93% of Parents Believe Their Children Are Safe Online

According to a Family Online Safety Institute report, most parents believe the benefits of Internet access outweigh the potential dangers.

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Keeping children safe online is a primary concern of many parents that have young children or teens that access the Internet. Stories about teen bullying are cause for concern, but how safe are most kids online? According to a report from the Family Online Safety Institute titled “Parenting in the Digital Age,” most parents are confident that their kids are safe.

“Most parents (64 percent) are quite confident in their ability to keep track of their child’s technology use, but those with younger children (73 percent) express greater confidence than do parents of teens (58 percent),” the report reads. The responses of the parents surveyed seems to indicate that they are able to track their children’s activity, and that they aren’t fearful of what they see, most of the time.

Parents are also confident that the benefits of allowing children Internet access outweigh the potential harms, which include data mining, marketing and online stalkers.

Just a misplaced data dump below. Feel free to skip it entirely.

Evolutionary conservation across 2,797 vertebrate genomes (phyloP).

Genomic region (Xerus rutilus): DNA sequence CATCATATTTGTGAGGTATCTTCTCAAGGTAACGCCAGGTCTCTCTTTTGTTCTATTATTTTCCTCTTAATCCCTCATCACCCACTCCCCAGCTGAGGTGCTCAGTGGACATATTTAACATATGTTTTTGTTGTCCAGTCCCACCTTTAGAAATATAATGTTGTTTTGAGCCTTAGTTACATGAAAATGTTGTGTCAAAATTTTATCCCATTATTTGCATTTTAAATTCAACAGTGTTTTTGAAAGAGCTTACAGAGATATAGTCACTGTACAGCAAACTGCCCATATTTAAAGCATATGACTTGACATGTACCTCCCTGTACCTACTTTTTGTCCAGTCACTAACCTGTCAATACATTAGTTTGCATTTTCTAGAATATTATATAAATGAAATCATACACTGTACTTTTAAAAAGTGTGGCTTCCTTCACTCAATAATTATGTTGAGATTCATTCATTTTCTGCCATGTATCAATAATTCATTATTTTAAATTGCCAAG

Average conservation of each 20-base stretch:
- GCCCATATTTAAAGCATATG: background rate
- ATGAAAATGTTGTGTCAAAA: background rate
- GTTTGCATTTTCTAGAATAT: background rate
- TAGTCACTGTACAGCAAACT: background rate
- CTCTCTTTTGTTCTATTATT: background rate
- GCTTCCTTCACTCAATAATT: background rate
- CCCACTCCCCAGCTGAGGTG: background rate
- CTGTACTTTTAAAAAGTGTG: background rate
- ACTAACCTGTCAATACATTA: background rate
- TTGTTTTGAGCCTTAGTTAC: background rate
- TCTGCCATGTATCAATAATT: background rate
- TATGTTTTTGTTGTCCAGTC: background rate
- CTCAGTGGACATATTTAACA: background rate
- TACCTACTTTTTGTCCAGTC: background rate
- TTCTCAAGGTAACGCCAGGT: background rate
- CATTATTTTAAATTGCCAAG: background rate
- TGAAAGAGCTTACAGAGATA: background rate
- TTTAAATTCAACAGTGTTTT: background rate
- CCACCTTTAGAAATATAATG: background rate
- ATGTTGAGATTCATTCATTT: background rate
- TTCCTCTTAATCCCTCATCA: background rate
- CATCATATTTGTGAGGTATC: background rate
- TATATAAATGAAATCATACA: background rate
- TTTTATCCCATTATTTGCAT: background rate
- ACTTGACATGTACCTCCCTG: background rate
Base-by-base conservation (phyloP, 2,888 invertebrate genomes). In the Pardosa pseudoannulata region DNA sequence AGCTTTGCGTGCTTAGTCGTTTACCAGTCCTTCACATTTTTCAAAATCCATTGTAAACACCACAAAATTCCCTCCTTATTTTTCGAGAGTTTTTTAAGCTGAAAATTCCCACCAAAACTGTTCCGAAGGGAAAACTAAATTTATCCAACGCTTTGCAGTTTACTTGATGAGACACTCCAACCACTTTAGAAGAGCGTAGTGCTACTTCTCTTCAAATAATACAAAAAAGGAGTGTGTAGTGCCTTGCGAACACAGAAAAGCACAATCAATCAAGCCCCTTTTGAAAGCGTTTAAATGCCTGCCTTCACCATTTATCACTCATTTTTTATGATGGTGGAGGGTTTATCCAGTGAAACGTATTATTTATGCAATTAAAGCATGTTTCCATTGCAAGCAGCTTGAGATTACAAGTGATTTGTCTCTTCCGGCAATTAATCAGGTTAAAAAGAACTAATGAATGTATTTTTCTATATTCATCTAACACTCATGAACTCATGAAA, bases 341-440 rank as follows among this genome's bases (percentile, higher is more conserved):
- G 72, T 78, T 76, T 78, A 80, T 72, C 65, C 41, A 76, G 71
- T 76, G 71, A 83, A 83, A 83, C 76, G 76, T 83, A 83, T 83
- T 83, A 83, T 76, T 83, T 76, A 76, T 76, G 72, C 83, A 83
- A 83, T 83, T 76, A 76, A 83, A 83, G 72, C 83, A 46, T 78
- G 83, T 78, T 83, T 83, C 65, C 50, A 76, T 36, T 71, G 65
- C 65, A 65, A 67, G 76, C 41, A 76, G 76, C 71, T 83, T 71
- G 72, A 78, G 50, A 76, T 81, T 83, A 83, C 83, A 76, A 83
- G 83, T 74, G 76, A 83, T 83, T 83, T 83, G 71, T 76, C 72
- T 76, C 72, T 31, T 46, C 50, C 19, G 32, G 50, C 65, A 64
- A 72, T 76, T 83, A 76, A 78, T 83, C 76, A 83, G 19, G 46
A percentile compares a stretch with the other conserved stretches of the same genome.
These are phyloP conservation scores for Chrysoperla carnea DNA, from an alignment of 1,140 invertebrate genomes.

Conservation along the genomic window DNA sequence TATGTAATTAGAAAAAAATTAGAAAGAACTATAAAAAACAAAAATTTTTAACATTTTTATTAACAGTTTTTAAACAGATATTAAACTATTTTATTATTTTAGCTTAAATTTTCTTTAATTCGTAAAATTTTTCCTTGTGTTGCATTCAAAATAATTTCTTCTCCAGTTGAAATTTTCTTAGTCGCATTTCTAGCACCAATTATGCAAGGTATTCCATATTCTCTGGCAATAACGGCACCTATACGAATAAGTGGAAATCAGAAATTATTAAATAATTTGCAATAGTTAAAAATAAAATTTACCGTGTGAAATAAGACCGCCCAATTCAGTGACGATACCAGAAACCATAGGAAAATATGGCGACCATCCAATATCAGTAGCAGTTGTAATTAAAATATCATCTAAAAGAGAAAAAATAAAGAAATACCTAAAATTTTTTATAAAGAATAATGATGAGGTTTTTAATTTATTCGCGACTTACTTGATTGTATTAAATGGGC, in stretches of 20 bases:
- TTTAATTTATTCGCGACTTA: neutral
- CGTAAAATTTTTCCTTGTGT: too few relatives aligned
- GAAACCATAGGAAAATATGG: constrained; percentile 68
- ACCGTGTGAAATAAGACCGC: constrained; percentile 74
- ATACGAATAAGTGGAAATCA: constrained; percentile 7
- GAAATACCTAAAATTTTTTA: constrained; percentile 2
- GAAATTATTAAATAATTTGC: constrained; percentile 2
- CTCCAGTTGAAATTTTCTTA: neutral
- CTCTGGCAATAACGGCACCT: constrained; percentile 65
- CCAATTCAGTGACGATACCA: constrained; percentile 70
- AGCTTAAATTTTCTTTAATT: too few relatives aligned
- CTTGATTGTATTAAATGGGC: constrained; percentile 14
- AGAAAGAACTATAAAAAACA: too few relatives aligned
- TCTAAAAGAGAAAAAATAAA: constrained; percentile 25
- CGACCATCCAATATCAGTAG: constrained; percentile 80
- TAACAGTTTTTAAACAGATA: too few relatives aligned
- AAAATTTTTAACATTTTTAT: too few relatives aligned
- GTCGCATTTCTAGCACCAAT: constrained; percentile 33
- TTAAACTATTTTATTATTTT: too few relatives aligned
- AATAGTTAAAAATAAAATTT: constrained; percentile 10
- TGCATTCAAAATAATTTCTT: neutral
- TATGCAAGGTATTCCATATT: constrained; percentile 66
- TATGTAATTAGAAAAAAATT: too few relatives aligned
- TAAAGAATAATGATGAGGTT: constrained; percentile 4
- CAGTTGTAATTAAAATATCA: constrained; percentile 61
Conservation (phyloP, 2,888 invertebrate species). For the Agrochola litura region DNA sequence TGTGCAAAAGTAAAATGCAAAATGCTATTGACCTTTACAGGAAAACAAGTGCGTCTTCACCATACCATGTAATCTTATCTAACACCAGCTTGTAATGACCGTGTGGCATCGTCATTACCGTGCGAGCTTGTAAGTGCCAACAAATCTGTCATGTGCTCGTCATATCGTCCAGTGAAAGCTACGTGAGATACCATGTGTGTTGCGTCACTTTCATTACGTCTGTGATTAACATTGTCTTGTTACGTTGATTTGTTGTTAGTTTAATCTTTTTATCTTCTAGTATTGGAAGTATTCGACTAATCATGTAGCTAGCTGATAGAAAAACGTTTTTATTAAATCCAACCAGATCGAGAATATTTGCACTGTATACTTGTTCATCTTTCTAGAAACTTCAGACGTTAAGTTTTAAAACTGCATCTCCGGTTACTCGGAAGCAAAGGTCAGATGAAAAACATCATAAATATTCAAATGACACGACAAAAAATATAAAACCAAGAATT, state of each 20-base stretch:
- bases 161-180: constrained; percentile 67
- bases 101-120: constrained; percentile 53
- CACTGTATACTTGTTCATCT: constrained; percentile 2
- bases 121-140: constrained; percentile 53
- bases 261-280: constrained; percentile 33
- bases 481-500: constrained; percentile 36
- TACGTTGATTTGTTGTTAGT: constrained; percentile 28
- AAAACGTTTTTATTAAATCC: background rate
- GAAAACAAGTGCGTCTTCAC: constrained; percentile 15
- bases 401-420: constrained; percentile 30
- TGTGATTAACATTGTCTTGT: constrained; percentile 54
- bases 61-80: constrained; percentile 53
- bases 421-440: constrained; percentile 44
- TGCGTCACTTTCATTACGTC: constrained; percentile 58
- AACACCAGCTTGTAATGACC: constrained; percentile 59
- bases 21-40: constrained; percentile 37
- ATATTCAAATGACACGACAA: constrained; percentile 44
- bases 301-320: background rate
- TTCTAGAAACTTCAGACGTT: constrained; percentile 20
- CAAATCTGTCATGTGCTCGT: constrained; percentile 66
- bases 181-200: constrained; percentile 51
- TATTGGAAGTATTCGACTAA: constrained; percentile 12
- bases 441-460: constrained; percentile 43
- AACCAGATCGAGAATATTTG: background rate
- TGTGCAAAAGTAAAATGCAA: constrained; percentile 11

Fifty-three percent of parents feel this way, while 42 percent believe the pros and cons are about equal. Only five percent believe the potential harm associated with Internet access outweigh the benefits. Overall, 93 percent of parents believe their children are at least somewhat safe online.

Parents are having conversations with their children about potential dangers they might encounter online. Ninety-four percent of parents have talked to their child at least once about the dangers and benefits, and 65 percent have regular conversations with their children about online safety.

Over half of parents have used various tools to limit what their children can do online, such as turning off in-app purchases. A smaller number — 31 percent — use more serious tools like cellphone GPS tracking. Sometimes though, over-monitoring your children online can be problematic.

For the full report, visit FOSI.org.